There was a time when there were Pharisees known as the ‘bloody and bruised.’ If they encountered a woman they would close their eyes and run into things before looking upon her. Some people say this is because women were seen as unclean second-class citizens. From a historical standpoint, this may be partly true, but I would like to point out a different viewpoint. Think of it in terms of modern women. We live in a very sexualized culture. If you ever see an attractive woman around a large group of men, watch the men around her. It’s sad and funny at the same time to watch them all try to sneak glances at the more private areas of her body. Now imagine if a man approached her with the attitude of the bloody and bruised. As if to say, “Everywhere she goes, men look at her with less than admirable intentions. But, I won’t. I would rather close my eyes and run into a wall than look at her inappropriately. She is a child of God, and deserves the respect that comes with. I can’t help everyone else, but when she walks by me, at least she will know she has one less set of eyes on her. Regardless of how stupid people say I am, or how much I’m mocked; everyone else sees her with their eyes, but I’ll look at her with my heart.”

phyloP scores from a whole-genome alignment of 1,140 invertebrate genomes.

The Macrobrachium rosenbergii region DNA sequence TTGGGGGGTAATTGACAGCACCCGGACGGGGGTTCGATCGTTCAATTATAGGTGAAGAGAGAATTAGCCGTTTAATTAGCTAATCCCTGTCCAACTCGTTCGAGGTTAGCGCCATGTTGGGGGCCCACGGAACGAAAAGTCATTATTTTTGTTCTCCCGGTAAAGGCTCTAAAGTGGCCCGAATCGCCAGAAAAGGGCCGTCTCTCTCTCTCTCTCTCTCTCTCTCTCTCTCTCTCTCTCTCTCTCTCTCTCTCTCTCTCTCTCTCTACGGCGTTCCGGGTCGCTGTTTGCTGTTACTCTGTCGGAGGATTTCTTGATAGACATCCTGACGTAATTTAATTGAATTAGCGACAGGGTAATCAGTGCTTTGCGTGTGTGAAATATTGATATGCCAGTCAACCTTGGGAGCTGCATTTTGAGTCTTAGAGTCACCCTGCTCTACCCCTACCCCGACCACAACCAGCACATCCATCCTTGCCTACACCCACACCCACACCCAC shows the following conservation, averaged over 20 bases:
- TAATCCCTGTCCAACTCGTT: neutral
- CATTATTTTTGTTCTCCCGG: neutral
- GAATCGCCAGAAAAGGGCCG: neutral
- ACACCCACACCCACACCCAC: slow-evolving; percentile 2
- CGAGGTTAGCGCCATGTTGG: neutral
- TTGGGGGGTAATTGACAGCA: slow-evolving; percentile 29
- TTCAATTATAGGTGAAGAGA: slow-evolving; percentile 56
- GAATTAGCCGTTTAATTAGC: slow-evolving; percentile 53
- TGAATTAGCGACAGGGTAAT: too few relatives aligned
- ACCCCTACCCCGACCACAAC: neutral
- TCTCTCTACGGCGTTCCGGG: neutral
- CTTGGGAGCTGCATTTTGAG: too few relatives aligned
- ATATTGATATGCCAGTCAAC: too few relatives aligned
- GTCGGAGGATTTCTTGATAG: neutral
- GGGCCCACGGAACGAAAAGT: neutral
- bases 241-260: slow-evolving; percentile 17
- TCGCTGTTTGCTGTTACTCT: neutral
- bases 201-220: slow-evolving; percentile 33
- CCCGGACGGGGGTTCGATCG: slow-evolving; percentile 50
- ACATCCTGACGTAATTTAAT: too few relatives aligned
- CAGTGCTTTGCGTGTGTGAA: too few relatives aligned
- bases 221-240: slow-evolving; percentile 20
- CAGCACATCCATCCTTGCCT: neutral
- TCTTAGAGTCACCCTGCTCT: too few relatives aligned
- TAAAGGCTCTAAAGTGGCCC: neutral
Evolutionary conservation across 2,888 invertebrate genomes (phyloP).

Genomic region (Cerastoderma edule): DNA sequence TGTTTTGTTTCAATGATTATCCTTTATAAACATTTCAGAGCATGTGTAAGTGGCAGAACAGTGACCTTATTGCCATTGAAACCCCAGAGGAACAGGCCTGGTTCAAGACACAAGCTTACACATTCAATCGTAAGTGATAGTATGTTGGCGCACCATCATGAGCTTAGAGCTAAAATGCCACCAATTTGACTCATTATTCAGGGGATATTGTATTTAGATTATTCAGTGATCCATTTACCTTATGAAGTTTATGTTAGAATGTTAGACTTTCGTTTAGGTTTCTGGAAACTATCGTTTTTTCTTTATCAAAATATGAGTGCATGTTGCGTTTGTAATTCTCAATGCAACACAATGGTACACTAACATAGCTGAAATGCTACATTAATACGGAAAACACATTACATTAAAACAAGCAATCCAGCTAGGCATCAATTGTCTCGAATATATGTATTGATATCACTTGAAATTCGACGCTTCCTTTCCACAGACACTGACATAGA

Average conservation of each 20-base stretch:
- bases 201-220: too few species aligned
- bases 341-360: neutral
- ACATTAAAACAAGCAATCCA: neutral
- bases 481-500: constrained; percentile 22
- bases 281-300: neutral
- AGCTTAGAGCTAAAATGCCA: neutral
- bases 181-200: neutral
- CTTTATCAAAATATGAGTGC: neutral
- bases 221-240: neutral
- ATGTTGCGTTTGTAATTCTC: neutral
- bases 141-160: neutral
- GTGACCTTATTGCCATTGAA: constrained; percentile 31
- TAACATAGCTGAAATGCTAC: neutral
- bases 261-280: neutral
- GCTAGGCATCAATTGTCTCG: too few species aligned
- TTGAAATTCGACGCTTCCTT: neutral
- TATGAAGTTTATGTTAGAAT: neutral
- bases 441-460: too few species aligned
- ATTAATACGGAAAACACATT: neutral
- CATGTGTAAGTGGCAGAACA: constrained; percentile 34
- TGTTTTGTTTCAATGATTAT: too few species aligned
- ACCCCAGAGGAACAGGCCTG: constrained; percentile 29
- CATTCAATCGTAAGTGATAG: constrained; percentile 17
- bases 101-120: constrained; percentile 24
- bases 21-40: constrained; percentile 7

This brings us back to my starting point regarding the woman who said it wasn’t her problem if men look at her lustfully. To her, and others sharing her opinion, I would point out that she should be modest. That’s what the bible calls for believers to do. It’s literally in the book. You shouldn’t be flaunting your body as worldly women do. You are meant to appease God, not men.
Further, you should be more considerate of how you affect those around you. If you know that men struggle with lust, why would you want to encourage such? Would you sit a bottle of whiskey in front of an alcoholic? Would you give needles to a drug addict? By dressing inappropriately you are effectively saying “Brother, I know this sin torments your soul, but that’s not my problem.” You’re supposed to be a sister in Christ, not a temptress. To act as though the hardships of another is not your concern is not the appropriate attitude to have.